“Why would you have children if you are unable to provide for them financially?”

“Existing children should be prioritised.”

“Just add it to my tax bill.”

“Why should the rest of us pay?”

Of course this is just some of the comments, others were very positive. But the fact that these opinions exist – especially the first one, which I saw in various forms under a number of articles – is probably a lot to do with why people feel they can’t talk about IVF and fertility openly. Why would I have children if I can’t provide for them financially? How dare you. I can feel my blood beginning to boil.

There are no black and white cases with IVF – rarely would two couples have exactly the same criteria

Infertility is a medical condition. That’s what it is. There should be no shame attached to it, none at all. It deserves assistance just as someone with a heart condition deserves assistance from the State we all pay our taxes to.

How many attempts will they fund, and will it be means tested?

There are no black and white cases with IVF – rarely would two couples have exactly the same criteria, or exactly the same issues. There are so many varieties and aspects of infertility that can determine how your treatment will go.

It is hard to categorise everyone and say how many tries someone will need, but let’s assume they go with the UK format of giving everyone three attempts because that is on average how often people need for a baby. I really don’t believe it should be means tested based on how varied each couple’s experience and therefore costs will be.

Jennifer, Rian and Alex.
Jennifer, Rian and Alex.

To means test it seems very unfair to me given the range of different processes that might be needed in certain cases. Additionally, a couple might find they need a different course of treatment halfway through one round. For example, one round of IVF might lead them to discover intracytoplasmic sperm injection (ICSI) as a better option for them to achieve success.

Will private clinics stay private?

It’s not that I think they should. But, if the Government is going to fund this treatment, where will they base the treatment from? Will they direct people to one or two hospital-based clinics, and if so, how will this affect the waiting times that are already quite long to even get a first appointment?

At the moment, or at least when we started our treatment in 2013, there was around a six-week waiting time to get our first consultation. We started the process in April and started the treatment around August of that year. We then had to pause treatment (not by choice) and freeze our embryos. It was the following February by the time we were ready to transfer one embryo. That’s almost a whole year before you get to actually being pregnant or not – not counting the four previous years when we were trying on our own and undergoing tests to determine what might be wrong.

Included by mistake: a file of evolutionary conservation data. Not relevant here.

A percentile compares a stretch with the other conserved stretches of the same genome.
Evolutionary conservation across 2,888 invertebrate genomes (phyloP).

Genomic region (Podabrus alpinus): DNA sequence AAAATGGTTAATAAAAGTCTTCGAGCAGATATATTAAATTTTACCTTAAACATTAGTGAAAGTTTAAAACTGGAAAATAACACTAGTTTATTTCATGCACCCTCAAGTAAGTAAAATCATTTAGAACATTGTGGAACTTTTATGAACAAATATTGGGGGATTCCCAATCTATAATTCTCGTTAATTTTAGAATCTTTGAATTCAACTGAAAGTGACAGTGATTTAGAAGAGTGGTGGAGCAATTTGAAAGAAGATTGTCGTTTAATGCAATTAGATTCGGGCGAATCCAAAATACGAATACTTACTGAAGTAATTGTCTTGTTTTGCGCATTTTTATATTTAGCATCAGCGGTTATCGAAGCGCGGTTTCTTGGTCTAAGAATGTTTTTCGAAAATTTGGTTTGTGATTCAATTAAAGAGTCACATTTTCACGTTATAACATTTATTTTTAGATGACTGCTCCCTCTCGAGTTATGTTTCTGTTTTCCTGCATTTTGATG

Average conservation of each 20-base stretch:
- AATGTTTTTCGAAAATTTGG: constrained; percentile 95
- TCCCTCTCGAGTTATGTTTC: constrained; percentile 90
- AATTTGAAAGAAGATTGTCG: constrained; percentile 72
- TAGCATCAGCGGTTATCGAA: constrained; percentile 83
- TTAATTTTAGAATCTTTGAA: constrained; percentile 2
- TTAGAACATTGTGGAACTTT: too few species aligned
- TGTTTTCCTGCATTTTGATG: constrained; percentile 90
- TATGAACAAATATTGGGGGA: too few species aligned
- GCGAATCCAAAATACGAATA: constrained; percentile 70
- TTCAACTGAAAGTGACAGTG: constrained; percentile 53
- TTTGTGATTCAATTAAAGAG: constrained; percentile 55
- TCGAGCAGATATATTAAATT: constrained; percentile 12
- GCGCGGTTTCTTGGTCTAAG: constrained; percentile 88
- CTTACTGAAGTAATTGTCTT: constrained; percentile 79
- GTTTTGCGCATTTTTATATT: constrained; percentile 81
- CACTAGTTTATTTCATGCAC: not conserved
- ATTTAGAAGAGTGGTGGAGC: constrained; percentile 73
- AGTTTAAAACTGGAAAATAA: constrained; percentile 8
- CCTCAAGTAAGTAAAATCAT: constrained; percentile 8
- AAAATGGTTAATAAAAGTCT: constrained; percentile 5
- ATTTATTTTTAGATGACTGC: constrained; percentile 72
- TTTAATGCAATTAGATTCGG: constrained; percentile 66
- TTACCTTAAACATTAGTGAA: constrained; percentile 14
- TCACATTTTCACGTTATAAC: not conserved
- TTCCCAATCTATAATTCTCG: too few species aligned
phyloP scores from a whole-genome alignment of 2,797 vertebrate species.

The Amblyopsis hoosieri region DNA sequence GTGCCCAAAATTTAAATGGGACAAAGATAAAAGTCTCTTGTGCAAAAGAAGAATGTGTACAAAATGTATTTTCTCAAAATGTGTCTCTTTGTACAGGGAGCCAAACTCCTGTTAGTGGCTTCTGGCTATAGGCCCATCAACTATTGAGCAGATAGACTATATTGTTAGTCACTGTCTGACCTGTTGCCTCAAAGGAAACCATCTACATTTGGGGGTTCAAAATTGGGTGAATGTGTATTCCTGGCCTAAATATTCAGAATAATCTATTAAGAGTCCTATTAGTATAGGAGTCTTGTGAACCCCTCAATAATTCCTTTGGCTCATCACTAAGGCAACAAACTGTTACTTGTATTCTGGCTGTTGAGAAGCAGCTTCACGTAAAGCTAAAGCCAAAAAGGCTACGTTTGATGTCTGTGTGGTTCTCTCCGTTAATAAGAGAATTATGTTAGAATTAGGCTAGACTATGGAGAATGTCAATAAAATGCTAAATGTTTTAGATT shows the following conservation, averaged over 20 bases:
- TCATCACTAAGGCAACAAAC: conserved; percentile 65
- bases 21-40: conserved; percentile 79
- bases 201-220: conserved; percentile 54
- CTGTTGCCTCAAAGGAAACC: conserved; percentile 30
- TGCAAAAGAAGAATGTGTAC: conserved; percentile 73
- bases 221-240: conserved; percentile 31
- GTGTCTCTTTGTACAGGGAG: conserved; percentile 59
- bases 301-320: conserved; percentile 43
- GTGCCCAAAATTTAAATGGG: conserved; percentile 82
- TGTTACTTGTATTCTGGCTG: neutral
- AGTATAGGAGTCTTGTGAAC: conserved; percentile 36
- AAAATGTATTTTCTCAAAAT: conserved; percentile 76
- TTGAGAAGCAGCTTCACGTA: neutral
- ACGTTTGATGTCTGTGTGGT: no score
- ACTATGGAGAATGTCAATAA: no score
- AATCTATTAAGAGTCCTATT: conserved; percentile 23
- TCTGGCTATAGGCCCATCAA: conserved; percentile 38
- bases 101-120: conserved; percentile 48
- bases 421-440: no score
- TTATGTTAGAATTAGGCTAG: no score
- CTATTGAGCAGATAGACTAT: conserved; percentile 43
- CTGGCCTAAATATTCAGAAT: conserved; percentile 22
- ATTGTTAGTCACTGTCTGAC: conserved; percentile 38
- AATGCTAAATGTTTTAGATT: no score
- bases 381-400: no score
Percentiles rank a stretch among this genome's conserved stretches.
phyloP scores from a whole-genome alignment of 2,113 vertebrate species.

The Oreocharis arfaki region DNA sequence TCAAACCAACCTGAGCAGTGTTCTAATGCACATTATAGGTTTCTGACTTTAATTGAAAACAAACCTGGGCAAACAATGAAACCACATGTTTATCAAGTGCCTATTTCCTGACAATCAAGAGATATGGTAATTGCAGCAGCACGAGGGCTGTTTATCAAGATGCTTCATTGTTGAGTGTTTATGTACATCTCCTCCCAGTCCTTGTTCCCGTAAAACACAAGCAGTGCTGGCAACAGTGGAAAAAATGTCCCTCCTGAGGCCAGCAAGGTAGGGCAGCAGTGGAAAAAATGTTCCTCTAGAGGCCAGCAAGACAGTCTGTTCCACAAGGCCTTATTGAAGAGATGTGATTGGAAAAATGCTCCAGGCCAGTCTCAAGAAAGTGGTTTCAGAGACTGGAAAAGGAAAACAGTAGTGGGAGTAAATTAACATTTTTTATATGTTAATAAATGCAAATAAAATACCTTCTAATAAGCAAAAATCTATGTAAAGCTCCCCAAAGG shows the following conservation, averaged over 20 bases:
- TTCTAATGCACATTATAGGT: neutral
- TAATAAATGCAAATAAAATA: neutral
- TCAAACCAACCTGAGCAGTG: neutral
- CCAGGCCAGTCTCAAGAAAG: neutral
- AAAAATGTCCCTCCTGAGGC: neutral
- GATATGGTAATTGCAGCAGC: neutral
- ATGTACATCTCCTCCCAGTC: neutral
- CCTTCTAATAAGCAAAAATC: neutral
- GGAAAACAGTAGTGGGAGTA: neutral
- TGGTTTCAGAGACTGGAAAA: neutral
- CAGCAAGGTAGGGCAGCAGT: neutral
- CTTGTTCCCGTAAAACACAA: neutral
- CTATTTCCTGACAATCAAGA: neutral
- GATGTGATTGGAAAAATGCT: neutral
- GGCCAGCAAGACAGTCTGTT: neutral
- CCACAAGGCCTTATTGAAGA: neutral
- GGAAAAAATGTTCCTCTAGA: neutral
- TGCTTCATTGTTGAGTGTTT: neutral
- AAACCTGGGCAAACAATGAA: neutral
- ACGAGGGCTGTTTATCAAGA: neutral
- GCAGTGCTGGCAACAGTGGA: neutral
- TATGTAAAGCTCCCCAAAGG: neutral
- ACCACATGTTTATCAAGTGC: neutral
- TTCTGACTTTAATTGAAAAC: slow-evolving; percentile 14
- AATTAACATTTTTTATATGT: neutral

Maybe having this insight and knowing what that fear of never having my own child feels like, puts me in a better position to judge it

So my worry is, if it is funded and treatment is channelled to one or two clinics, how will this affect success rates? A year is a very long time in fertility – much can change, with success rates getting lower for women over 40.

Ethics

Minister for Health Simon Harris has also announced that as part of the Assisted Human Reproduction Bill, he intends to outlaw and/or regulate reproduction assistance given by surrogates and egg or sperm donors. Without knowing more details of what exactly this will include, I imagine this would restrict a lot of people from trying to become parents if surrogacy or donation is their only hope.

I’m biased in my opinion of this obviously, because my two children were conceived in a lab, along with five other embryos, four of which are still frozen now. But maybe having this insight and knowing what that fear of never having my own child feels like, puts me in a better position to judge it. But so many things need to be considered. Where do we draw the line? Should religion play a part? If so, whose religion? Perhaps a discussion for another day.

But ultimately I think it would be a very negative policy to stop surrogacy and donor eggs and sperm as an option for people.